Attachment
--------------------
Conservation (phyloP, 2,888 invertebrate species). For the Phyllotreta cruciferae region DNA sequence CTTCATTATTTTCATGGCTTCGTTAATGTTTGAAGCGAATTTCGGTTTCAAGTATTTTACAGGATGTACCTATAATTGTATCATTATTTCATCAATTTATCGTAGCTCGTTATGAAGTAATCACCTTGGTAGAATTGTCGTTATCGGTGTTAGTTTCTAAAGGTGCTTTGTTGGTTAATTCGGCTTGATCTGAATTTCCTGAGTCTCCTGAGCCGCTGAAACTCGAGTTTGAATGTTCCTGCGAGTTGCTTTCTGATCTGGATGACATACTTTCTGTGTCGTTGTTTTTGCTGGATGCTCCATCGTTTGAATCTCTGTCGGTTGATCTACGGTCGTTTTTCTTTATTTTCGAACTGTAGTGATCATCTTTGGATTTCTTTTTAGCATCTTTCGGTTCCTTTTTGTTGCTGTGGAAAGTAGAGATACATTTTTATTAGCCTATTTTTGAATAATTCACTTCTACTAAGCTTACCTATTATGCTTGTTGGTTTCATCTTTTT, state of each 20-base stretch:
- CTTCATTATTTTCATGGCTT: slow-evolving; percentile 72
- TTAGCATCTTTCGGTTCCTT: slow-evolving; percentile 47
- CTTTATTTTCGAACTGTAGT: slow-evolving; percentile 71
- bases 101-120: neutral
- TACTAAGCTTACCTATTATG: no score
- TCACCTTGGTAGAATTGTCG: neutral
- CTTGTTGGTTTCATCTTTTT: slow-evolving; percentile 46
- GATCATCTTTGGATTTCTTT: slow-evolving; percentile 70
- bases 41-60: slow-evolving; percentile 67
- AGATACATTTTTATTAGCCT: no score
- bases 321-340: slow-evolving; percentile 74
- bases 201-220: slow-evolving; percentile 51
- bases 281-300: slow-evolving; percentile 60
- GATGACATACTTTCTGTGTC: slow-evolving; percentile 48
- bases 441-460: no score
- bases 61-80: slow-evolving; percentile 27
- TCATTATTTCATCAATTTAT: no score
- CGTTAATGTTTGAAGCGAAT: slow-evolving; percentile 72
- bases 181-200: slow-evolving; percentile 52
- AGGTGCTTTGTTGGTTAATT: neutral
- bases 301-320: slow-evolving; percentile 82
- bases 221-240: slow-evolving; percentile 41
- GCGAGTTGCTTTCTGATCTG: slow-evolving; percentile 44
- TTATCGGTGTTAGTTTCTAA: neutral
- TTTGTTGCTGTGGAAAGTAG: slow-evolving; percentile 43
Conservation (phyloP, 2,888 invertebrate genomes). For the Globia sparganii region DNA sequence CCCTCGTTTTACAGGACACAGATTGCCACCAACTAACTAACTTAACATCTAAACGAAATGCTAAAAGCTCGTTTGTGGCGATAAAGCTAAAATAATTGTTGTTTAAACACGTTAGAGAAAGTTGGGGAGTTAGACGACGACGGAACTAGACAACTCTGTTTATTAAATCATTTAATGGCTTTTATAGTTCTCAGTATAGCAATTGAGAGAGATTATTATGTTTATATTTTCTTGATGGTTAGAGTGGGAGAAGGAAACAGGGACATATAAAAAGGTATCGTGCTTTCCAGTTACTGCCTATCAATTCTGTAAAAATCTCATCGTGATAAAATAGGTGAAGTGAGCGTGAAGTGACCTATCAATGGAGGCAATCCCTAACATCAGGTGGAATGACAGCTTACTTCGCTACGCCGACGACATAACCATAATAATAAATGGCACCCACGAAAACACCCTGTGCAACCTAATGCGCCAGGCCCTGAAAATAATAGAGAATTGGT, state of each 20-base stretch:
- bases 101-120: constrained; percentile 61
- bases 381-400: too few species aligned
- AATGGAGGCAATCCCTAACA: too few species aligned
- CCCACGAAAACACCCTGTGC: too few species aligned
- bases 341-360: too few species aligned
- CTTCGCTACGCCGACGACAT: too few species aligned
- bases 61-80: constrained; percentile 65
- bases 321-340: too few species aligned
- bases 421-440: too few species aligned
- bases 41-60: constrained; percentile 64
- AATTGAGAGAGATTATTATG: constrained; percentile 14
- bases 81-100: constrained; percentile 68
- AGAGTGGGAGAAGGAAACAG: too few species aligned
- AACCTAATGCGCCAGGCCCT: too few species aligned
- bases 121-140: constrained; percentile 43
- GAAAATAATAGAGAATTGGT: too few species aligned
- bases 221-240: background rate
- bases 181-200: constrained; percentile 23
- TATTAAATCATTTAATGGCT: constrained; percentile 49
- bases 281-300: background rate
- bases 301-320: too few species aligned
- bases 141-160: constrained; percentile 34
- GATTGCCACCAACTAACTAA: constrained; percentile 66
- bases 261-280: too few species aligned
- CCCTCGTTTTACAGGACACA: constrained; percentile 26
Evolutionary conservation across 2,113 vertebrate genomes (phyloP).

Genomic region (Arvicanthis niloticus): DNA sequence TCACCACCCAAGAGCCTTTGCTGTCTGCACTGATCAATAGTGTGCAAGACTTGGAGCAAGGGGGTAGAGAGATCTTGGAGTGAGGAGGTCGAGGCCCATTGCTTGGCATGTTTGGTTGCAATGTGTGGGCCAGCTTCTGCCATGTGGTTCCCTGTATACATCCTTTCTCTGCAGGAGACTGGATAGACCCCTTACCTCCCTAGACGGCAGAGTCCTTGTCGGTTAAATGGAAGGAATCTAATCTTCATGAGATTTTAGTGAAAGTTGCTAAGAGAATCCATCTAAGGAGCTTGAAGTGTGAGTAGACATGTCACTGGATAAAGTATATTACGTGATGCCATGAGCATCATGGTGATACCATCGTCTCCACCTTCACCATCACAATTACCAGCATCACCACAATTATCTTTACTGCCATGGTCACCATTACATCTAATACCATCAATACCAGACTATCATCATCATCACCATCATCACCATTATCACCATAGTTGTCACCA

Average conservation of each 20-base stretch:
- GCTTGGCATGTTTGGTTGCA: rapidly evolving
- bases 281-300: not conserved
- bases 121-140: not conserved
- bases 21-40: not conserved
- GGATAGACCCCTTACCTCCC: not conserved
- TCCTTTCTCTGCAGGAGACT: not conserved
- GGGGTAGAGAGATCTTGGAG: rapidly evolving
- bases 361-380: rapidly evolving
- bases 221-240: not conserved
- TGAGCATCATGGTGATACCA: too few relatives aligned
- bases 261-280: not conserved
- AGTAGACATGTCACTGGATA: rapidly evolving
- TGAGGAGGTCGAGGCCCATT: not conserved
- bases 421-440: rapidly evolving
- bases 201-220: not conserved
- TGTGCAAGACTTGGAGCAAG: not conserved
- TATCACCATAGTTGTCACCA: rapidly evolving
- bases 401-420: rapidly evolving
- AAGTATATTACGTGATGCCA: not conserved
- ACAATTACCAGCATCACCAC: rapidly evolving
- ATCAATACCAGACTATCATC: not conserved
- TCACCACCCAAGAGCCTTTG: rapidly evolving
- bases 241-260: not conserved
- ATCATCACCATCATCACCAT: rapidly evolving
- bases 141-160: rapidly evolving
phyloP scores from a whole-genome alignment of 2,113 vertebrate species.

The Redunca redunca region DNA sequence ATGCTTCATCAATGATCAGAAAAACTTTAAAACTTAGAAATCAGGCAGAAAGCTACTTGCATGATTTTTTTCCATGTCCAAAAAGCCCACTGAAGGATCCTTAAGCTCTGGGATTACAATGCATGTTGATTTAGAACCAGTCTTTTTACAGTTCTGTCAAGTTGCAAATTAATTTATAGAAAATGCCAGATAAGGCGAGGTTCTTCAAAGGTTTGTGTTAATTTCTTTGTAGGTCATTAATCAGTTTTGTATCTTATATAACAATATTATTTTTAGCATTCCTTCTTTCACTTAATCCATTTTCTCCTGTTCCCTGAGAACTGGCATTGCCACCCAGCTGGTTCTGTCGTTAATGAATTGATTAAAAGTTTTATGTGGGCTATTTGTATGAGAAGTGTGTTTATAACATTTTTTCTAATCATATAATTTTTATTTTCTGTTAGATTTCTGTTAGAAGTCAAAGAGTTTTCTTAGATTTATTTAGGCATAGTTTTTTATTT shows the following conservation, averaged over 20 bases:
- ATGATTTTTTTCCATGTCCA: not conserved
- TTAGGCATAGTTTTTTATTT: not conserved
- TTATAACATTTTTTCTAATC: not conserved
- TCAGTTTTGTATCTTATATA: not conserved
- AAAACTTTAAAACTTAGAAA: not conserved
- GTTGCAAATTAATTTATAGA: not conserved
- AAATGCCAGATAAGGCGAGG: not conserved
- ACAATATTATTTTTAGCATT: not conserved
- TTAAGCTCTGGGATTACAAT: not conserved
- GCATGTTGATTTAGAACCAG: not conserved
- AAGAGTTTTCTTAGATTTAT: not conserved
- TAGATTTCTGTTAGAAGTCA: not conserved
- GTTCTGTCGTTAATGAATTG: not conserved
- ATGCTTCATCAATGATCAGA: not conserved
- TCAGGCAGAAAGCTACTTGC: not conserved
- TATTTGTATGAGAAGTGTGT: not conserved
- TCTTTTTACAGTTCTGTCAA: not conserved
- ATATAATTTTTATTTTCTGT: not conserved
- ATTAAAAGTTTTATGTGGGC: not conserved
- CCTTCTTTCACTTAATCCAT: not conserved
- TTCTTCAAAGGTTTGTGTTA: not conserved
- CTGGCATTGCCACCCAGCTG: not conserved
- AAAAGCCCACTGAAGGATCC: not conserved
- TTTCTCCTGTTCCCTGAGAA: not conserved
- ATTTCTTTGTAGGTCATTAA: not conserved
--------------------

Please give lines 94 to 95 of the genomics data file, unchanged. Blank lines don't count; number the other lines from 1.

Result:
- TAGATTTCTGTTAGAAGTCA: not conserved
- GTTCTGTCGTTAATGAATTG: not conserved